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Andrew Young Interviewee: Atlanta, Georgia, 1980 August 20 [Box 138, Item 21, Side 1]
Dent, Thomas C.
Topics include: Continuation of comments regarding the Meredith March, FDP (Freedom Democratic Party) 1964 Compromise, and the King Assassination.
00:00 – Young continues to talk about the conclusion of the Meredith March. They were joined by Bob Green who, when they got to the town square, climbed to the top of a statue of Jefferson Davis and put an American flag in his hand. Young talks about psychological statements, such as this, as a Northern phenomenon that he saw as unnecessary. 02:26 – Dent talks about the psychological attack as necessary to many involved in the march in Mississippi, whether from the North or South. Young connects it with problems with the gangs in Chicago. They recruited these gangs [Black Stone Gangs and others] to help in Mississippi. They were afraid, but brought a new found courage back to Chicago with them. 06:35 – They made the most out of the Mississippi march and registered voters. Young dealt with human relations problems and logistical negotiations. 08:30 – Ivanhoe Donaldson, John Lewis, and Lafayette Surney of SNCC were in tuned “culturally” with SCLC, seeing the Civil Rights Movement as religious and Southern more than Black Nationalist or Leftist. SNCC was “taken over” by whites and it was no longer a black movement. 10:00 – Upper-middle class whites from the Northeast were coming down to the South to help, and nearly all of the Southern black people felt threatened by this. They knew that they knew their own communities best, but they were not able to take charge. SCLC always structured their leadership with a student from outside, a local leader, and a SCLC staff leader. The SCLC staff person was in charge, but the community leader had veto power. The volunteers were there for support, not leadership. 13:50 – SCLC did not have any whites on their board. Les Dunbar did not have much influence on strategy. Jack Greenberg from the Legal Defense Fund would call up, but was always very careful. Al Lowenstein and Chuck Morgan were the first whites asked to join the board after the discussion about Black Power began. 17:30 – Young talks about bi-products of the march, including a national focus on Mississippi. [STAR?] And [MACE?] The march became a rallying point for existing things, and politics have moved along since. Dent talks about individuals who stayed in the state to be part of its development. Young talks about Mississippi’s influence on Jimmy Carter’s election. 20:45 – Dent asks about Young’s involvement at the 1964 Democratic Convention over the FDP [Freedom Democratic Party] compromise. Young says he was involved to some extent. FDP challenged the existing authority of the Mississippi Delegation and wanted to be the Democratic Party in Mississippi. Johnson was trying to avoid confrontation and asked Hubert Humphrey and Walter Reuther to try to compromise with King. They wanted to symbolically seat one person from the FDP and pledge to work to desegregate the party as a whole. They then began to raise the question of voting rights in the South. They were coming off the victory of the signing of the Civil Rights Bill on July 2, and the convention was in August. King felt they had their best chance for change working with Johnson. They viewed the party fights as a separate problem. SNCC resented it, but adult Mississippi leadership and SCLC accepted it. 26:30 – Dent says that it was put to a vote and they declined to accept it. Young says they ultimately accepted it. Aaron Henry and the NAACP leadership took the seats. Dent says that according to Mrs. Devine, there was then a split in FDP leadership. The compromise undercut the power of the FDP. They were forced to make the compromise work. FDP evolved into the Reform Democrats of Mississippi. Dent says Ed King was involved, along with Henry. Young outlines the factions: Charles Evers, SNCC grassroots, and Henry’s Black Establishment faction. King was aligned with SNCC. The whites were with the more radical faction. [Claude] Ramsey from the AFL-CIO. Dent considers it a tension between getting something out of a situation vs. dramatizing an idea. [Side 1 ends 31:50, continues on Side 2.]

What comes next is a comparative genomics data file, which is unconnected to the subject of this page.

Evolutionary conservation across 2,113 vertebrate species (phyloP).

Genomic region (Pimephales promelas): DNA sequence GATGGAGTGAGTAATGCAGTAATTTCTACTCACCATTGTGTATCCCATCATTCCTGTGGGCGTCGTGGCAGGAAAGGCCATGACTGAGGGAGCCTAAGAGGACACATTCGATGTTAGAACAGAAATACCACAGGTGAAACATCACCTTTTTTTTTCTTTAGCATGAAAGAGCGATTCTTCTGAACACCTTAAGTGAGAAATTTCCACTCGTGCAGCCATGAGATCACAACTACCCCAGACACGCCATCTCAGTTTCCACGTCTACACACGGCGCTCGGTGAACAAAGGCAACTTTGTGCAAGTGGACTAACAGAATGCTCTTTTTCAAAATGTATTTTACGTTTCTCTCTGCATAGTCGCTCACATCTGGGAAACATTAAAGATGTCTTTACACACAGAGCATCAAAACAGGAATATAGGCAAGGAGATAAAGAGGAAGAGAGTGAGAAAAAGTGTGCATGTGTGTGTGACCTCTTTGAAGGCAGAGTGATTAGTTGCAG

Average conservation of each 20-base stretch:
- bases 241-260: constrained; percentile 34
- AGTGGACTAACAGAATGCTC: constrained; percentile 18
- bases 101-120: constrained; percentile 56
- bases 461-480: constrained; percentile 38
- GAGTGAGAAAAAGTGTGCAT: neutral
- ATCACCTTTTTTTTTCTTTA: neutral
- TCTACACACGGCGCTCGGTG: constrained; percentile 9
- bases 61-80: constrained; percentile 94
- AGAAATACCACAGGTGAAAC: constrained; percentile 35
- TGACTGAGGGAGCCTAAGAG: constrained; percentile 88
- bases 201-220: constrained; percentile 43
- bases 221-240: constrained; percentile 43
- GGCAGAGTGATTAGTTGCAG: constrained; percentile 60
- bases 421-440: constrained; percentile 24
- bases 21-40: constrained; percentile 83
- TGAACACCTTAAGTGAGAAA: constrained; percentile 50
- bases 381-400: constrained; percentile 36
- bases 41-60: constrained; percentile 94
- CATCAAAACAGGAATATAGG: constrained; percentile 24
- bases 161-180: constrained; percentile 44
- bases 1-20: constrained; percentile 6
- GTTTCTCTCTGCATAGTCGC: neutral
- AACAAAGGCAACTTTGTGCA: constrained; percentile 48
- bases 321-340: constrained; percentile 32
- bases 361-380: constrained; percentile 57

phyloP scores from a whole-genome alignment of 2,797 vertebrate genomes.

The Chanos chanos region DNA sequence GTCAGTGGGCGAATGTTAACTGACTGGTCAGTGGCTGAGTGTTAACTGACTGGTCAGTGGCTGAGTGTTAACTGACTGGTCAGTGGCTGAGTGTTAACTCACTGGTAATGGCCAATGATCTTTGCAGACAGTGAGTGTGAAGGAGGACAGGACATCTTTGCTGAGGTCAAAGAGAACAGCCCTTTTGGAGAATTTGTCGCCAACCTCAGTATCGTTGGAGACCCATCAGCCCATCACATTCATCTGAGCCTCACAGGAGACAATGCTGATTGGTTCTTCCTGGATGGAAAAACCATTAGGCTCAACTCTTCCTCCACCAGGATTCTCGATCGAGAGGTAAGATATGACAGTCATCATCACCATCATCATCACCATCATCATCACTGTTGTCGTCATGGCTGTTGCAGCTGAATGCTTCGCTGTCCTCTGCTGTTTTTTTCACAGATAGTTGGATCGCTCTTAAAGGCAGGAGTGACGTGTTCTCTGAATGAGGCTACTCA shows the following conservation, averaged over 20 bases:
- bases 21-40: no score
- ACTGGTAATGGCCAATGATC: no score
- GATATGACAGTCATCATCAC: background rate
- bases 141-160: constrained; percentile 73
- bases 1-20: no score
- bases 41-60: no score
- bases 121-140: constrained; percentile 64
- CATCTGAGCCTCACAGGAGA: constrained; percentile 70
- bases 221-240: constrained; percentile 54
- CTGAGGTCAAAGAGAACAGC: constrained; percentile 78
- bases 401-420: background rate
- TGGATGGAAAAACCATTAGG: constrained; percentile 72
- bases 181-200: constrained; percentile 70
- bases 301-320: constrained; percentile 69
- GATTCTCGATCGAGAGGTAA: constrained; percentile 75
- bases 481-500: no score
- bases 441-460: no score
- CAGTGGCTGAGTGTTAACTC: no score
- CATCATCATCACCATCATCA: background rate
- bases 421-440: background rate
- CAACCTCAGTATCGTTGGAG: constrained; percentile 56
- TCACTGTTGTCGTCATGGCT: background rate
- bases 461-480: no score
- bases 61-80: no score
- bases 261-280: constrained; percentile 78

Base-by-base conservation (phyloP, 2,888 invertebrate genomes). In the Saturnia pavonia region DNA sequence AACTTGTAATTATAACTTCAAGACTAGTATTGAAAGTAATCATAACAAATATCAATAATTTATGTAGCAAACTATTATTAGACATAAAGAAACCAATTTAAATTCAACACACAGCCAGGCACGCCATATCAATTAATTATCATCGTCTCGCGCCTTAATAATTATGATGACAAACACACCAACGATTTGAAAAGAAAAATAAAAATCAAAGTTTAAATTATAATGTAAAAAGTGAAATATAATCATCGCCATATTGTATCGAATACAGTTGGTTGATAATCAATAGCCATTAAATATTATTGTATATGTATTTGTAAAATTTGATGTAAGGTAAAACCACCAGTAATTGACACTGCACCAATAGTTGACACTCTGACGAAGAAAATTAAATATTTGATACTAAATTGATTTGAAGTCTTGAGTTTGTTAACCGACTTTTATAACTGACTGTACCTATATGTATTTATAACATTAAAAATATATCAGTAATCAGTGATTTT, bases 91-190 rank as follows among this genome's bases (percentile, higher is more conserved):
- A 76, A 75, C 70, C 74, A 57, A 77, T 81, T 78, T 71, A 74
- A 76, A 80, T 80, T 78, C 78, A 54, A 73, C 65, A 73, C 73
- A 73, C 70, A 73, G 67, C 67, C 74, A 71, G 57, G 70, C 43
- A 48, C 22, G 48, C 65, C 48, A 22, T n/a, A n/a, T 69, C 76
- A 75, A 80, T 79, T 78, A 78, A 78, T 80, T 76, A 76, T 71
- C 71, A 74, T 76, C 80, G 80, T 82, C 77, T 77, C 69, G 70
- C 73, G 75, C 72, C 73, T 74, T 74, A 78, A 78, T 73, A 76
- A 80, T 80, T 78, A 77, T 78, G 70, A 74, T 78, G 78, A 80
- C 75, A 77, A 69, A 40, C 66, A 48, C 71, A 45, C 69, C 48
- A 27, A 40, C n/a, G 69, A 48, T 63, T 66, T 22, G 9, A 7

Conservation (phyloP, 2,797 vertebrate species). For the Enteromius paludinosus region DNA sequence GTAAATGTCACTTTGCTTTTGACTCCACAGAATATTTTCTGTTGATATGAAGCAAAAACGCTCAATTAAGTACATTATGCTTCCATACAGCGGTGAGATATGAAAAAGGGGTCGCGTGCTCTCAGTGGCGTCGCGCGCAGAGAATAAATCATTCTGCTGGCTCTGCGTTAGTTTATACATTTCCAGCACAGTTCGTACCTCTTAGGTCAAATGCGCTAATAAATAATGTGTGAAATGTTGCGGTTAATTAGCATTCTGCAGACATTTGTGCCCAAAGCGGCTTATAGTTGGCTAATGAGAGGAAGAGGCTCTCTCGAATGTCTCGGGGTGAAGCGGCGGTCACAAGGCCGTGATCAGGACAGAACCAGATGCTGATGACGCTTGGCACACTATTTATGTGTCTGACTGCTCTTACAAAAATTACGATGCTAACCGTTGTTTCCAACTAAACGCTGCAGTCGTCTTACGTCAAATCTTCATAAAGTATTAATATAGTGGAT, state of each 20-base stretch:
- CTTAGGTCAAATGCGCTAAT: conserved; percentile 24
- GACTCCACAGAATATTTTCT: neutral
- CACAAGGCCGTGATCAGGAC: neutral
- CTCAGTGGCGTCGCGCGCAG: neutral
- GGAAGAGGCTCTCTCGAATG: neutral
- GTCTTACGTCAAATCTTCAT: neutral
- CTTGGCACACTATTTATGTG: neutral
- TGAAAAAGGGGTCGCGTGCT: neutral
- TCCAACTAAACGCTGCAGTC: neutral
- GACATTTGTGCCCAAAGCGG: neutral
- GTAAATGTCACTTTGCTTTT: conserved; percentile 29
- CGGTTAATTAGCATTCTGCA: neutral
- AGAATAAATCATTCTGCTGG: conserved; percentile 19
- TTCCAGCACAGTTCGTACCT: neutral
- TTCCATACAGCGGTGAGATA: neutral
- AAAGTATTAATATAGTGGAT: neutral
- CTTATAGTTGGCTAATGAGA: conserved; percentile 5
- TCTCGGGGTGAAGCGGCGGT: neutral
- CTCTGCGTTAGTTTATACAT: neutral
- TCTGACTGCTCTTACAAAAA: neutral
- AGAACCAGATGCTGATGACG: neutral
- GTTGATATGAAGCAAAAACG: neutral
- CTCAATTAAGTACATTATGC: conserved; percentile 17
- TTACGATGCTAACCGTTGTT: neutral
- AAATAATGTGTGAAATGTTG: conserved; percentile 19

Young, Andrew, 1932-
Tulane University Digital Library
Amistad Research Center
Audiocassette, mono. 16-bit
Box 138, Item 21, Side 1, Tom Dent collection, Amistad Research Center at Tulane University, New Orleans, Louisiana
Physical rights are retained by the Amistad Research Center. Copyright is retained in accordance with U.S. copyright laws.